Mac Miller tribute celebrates artist’s legacy, raises mental health awareness

John Melendez

The Austin community came together last Friday in honor of hip-hop artist Mac Miller, who died earlier this month.

Concert promotion company Heard Presents held an event at the Empire Control Room and Garage called “Kool-Aid and Frozen Pizza — A Tribute to Mac Miller” for fans to celebrate the artist’s legacy and raise awareness for the importance of mental health.

Malcolm James McCormick, known professionally as Mac Miller, died from an alleged drug overdose in early September, sending shockwaves through the hip-hop community. Miller had just released his fifth studio album “Swimming” in early August and opened up about his battle with substance abuse and depression. 

Adrienne Lake, senior talent buyer at Heard Presents, said she decided to organize the event upon witnessing the outpouring of support and love from the Austin music community on social media following Mac Miller’s death. Lake said wanted to use the opportunity to raise awareness about mental health resources for musicians in Austin. 

“When people lose a hero to them, it’s very important for them to take time to say goodbye in their own way,” Lake said. “I just thought it would be good for the hip-hop community to be able to give them a positive way to say goodbye and also the opportunity to get information from the SIMS Foundation about the services that they provide.” 

The SIMS Foundation is an Austin-based nonprofit that provides mental health and substance abuse recovery services to Austin musicians and music industry professionals. In collaboration with Heard Presents, a SIMS representative tabled and briefly spoke to the crowd about Mac Miller, mental health and reaching out for help.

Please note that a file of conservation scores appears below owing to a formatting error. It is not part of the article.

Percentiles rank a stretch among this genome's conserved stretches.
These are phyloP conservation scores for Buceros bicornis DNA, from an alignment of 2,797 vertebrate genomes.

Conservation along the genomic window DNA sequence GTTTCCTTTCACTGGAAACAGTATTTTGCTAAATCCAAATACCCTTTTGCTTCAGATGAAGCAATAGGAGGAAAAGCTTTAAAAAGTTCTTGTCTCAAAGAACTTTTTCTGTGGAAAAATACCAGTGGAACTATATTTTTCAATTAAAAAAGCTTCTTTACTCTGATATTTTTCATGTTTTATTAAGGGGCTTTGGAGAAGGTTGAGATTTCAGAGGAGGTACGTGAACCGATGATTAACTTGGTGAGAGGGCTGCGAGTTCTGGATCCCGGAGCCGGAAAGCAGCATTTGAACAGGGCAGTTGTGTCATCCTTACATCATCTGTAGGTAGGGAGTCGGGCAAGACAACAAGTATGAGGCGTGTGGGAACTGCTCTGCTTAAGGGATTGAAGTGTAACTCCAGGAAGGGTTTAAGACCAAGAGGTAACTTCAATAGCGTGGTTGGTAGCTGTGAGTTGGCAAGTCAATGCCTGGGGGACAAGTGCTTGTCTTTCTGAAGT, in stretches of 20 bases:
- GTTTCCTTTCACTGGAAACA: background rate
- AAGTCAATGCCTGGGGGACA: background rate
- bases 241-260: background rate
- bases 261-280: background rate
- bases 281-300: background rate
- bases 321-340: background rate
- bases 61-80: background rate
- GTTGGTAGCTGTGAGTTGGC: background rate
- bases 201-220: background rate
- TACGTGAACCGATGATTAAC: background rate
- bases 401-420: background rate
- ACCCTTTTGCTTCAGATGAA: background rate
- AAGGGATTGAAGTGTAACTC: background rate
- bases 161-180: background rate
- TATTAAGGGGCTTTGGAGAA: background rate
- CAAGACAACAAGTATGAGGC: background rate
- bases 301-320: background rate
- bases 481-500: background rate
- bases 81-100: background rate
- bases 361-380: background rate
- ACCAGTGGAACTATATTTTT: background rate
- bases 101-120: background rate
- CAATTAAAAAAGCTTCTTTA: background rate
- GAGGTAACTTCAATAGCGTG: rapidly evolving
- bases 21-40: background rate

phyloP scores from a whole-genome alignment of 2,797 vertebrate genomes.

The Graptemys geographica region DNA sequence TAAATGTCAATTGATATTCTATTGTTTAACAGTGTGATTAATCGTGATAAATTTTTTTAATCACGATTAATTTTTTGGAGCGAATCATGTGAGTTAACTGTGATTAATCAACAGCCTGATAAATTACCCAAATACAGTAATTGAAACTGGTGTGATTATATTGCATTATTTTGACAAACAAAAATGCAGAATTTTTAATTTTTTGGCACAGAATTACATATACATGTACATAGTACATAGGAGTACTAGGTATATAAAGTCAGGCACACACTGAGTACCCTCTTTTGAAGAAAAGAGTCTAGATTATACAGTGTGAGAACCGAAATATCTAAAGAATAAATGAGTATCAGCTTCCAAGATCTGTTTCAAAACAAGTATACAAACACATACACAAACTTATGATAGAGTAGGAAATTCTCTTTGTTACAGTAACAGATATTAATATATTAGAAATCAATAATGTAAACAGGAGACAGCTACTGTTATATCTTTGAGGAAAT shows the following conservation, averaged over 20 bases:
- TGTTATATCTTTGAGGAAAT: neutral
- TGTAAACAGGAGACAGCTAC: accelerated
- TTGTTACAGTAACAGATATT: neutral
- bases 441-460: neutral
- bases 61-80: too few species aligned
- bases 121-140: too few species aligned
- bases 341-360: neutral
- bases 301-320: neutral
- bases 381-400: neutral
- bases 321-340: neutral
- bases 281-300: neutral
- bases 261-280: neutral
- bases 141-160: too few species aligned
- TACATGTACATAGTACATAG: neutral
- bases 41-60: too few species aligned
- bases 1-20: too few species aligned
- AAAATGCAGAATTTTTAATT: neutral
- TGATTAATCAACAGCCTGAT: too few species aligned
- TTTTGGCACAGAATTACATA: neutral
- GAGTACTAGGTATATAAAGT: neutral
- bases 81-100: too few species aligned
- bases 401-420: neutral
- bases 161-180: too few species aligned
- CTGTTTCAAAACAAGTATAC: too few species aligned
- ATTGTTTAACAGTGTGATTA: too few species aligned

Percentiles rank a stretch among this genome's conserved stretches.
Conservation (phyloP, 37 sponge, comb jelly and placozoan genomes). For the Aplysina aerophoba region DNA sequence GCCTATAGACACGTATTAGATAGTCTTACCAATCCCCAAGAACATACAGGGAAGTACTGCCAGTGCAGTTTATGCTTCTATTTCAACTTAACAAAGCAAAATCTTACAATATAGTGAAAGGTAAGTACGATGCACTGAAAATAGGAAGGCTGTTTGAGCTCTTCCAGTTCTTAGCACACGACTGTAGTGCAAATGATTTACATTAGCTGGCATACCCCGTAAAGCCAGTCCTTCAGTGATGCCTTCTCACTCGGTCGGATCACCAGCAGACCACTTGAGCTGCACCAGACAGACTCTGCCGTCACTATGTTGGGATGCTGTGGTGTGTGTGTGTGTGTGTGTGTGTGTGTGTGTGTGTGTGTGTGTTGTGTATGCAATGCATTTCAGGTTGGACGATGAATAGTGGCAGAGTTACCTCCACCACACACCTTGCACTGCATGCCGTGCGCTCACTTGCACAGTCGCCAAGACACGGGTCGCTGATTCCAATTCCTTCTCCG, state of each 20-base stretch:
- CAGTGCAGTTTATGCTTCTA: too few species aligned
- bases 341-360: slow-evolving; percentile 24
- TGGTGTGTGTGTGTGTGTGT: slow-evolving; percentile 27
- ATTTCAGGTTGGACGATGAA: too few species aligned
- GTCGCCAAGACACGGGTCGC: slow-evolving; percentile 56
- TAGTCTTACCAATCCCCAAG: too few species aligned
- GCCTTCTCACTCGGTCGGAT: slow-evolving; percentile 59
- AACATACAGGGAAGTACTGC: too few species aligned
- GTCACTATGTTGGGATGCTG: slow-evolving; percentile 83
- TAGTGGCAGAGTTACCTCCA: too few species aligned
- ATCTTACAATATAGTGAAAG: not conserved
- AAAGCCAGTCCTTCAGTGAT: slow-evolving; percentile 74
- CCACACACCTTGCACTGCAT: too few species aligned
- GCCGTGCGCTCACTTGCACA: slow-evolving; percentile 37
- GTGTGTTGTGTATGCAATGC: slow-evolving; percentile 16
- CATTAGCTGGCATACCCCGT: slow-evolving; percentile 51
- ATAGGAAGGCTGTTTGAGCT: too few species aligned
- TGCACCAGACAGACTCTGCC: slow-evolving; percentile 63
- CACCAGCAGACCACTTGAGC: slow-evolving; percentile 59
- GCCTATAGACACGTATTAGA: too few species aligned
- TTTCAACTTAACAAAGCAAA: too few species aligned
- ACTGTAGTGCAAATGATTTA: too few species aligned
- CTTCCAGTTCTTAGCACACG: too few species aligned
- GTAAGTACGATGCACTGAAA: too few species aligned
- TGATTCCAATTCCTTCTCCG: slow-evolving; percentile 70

Heather Alden, executive director of the SIMS Foundation, said a recent study conducted by the Foundation in collaboration with Dell Medical School’s Department of Psychiatry found that musicians have significantly higher rates of depression and suicide than the general population. 

“The music lifestyle has a lot of pressures associated with it,” Alden said. “The prevalence and ease of getting drugs and alcohol is part of the issue. (Musicians) have depression, they have anxiety and they’re using alcohol as a way of self-medicating for a mental health issue.”

DJ Casual Travis and DJ Confucius Jones of KUTX’S hip-hop radio show “The Breaks”  provided music for the event, alternating between Mac Miller’s early “frat rap” and his more recent experimental and mature projects. The hip-hop community praised Miller for continually growing as an artist.

Jones, whose real name is Jared Williams, said that although Mac Miller’s death was shocking, hip-hop’s drug culture desensitizes the issue. 

“When he passed, it was shocking because I knew he had issues with drugs,” Williams said. “But drug abuse in rap is almost synonymous with jewelry or nice cars. You don’t think anything will happen to somebody.”

The Kool-Aid and pizza ran out quickly as the venue filled with Mac Miller fans and new listeners alike. “Kool-Aid and Frozen Pizza” was one of Miller’s early songs that helped propel him into stardom. 

Finance junior Raghav Kotha said he decided to attend the event because Mac Miller was a part of his adolescence and his first concert experience. He said Mac Miller’s unique approach to the genre and his contributions to music will continue to inspire and intrigue fans far beyond this celebration of his life.  

“I think he just showed you can do it a different way,” Kotha said. “You don’t have to go hard every time you spit on a track. At the same time, he had his niche; everyone respected him. He said you could make it your own way, and he did it.”